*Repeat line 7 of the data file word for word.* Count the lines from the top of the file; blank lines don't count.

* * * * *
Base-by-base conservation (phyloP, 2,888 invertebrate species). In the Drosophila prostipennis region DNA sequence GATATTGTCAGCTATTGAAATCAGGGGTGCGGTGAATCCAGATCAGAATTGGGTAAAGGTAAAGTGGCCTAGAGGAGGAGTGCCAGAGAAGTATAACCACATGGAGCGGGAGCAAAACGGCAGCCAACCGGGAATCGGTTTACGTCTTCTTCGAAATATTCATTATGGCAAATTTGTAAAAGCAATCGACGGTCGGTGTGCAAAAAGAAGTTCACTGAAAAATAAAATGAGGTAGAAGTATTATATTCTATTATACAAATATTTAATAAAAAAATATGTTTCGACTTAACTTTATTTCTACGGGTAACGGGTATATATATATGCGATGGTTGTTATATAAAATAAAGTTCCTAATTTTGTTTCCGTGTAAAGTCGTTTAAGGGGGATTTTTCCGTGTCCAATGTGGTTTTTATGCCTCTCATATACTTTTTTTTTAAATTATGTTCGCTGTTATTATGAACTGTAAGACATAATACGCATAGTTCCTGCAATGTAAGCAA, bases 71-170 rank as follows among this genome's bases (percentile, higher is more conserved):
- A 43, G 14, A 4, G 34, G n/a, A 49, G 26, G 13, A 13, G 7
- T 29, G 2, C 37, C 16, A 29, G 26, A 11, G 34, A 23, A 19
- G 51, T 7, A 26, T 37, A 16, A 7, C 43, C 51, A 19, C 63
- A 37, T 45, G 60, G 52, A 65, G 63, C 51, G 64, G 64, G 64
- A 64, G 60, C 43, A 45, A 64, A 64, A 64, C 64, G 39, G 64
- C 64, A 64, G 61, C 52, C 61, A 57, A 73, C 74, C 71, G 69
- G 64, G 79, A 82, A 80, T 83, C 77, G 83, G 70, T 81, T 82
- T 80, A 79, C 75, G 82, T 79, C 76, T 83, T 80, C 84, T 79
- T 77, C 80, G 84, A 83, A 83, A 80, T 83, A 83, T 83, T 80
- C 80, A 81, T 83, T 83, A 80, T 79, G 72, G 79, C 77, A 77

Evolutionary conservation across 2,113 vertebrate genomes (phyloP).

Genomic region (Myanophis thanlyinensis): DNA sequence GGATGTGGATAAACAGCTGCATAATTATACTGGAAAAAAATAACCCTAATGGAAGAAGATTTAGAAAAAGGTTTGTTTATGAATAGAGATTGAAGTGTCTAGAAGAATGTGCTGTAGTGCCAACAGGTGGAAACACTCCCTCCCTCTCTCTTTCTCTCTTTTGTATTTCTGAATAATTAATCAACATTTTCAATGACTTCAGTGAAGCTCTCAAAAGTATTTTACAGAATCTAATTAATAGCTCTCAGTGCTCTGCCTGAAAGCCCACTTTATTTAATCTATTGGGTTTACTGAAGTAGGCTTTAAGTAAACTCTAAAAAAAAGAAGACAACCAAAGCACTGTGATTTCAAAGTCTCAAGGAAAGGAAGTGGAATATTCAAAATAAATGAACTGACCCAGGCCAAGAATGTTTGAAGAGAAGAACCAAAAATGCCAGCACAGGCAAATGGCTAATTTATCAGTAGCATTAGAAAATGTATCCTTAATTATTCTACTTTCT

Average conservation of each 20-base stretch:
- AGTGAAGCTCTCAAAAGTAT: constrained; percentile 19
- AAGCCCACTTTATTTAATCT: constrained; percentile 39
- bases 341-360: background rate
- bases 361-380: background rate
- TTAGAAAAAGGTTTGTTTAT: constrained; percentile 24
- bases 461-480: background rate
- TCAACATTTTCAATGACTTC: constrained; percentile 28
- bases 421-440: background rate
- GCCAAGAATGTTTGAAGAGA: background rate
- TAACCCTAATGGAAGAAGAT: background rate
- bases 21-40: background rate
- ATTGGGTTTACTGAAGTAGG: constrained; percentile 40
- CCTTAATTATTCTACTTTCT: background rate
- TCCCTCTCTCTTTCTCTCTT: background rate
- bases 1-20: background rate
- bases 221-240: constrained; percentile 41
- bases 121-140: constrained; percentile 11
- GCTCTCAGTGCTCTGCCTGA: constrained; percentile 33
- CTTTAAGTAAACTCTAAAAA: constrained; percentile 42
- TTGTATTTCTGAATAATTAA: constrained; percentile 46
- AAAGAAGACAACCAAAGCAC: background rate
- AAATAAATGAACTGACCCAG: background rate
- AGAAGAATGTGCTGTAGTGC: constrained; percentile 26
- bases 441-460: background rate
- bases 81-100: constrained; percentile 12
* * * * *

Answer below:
- C 64, A 64, G 61, C 52, C 61, A 57, A 73, C 74, C 71, G 69